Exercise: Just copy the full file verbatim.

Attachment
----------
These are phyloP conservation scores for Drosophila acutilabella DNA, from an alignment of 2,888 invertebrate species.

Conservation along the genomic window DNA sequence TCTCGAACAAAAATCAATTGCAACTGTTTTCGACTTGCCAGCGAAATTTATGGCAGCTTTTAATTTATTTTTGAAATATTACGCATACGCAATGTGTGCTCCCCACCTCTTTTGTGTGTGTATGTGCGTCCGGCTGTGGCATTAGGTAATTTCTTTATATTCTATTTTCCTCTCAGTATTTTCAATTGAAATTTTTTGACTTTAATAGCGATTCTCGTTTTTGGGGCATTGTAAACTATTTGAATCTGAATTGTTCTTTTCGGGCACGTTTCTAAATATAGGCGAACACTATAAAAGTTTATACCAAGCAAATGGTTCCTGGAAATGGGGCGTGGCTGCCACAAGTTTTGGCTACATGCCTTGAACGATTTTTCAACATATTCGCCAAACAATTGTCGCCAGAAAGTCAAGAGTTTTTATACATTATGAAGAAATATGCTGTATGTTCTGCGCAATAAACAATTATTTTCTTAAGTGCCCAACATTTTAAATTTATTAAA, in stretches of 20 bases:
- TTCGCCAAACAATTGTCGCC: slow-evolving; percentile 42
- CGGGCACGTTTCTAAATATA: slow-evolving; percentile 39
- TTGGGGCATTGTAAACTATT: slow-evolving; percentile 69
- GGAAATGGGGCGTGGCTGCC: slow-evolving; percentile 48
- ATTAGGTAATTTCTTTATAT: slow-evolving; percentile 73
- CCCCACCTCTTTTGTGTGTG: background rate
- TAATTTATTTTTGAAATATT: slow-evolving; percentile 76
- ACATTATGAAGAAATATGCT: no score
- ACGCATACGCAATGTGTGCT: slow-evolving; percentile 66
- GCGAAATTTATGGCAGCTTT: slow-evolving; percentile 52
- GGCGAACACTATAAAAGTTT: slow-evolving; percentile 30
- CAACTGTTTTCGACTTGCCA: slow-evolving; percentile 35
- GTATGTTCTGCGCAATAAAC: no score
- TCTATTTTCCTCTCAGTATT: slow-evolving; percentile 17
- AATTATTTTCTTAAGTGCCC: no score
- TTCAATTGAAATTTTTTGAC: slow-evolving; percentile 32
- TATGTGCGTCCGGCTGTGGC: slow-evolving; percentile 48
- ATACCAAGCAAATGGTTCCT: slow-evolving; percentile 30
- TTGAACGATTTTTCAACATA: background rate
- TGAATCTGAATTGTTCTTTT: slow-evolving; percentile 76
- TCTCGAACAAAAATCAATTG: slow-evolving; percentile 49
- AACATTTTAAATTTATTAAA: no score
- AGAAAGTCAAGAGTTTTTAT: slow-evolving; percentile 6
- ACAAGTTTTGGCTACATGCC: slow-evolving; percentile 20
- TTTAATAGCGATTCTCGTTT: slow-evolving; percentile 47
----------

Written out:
These are phyloP conservation scores for Drosophila acutilabella DNA, from an alignment of 2,888 invertebrate species.

Conservation along the genomic window DNA sequence TCTCGAACAAAAATCAATTGCAACTGTTTTCGACTTGCCAGCGAAATTTATGGCAGCTTTTAATTTATTTTTGAAATATTACGCATACGCAATGTGTGCTCCCCACCTCTTTTGTGTGTGTATGTGCGTCCGGCTGTGGCATTAGGTAATTTCTTTATATTCTATTTTCCTCTCAGTATTTTCAATTGAAATTTTTTGACTTTAATAGCGATTCTCGTTTTTGGGGCATTGTAAACTATTTGAATCTGAATTGTTCTTTTCGGGCACGTTTCTAAATATAGGCGAACACTATAAAAGTTTATACCAAGCAAATGGTTCCTGGAAATGGGGCGTGGCTGCCACAAGTTTTGGCTACATGCCTTGAACGATTTTTCAACATATTCGCCAAACAATTGTCGCCAGAAAGTCAAGAGTTTTTATACATTATGAAGAAATATGCTGTATGTTCTGCGCAATAAACAATTATTTTCTTAAGTGCCCAACATTTTAAATTTATTAAA, in stretches of 20 bases:
- TTCGCCAAACAATTGTCGCC: slow-evolving; percentile 42
- CGGGCACGTTTCTAAATATA: slow-evolving; percentile 39
- TTGGGGCATTGTAAACTATT: slow-evolving; percentile 69
- GGAAATGGGGCGTGGCTGCC: slow-evolving; percentile 48
- ATTAGGTAATTTCTTTATAT: slow-evolving; percentile 73
- CCCCACCTCTTTTGTGTGTG: background rate
- TAATTTATTTTTGAAATATT: slow-evolving; percentile 76
- ACATTATGAAGAAATATGCT: no score
- ACGCATACGCAATGTGTGCT: slow-evolving; percentile 66
- GCGAAATTTATGGCAGCTTT: slow-evolving; percentile 52
- GGCGAACACTATAAAAGTTT: slow-evolving; percentile 30
- CAACTGTTTTCGACTTGCCA: slow-evolving; percentile 35
- GTATGTTCTGCGCAATAAAC: no score
- TCTATTTTCCTCTCAGTATT: slow-evolving; percentile 17
- AATTATTTTCTTAAGTGCCC: no score
- TTCAATTGAAATTTTTTGAC: slow-evolving; percentile 32
- TATGTGCGTCCGGCTGTGGC: slow-evolving; percentile 48
- ATACCAAGCAAATGGTTCCT: slow-evolving; percentile 30
- TTGAACGATTTTTCAACATA: background rate
- TGAATCTGAATTGTTCTTTT: slow-evolving; percentile 76
- TCTCGAACAAAAATCAATTG: slow-evolving; percentile 49
- AACATTTTAAATTTATTAAA: no score
- AGAAAGTCAAGAGTTTTTAT: slow-evolving; percentile 6
- ACAAGTTTTGGCTACATGCC: slow-evolving; percentile 20
- TTTAATAGCGATTCTCGTTT: slow-evolving; percentile 47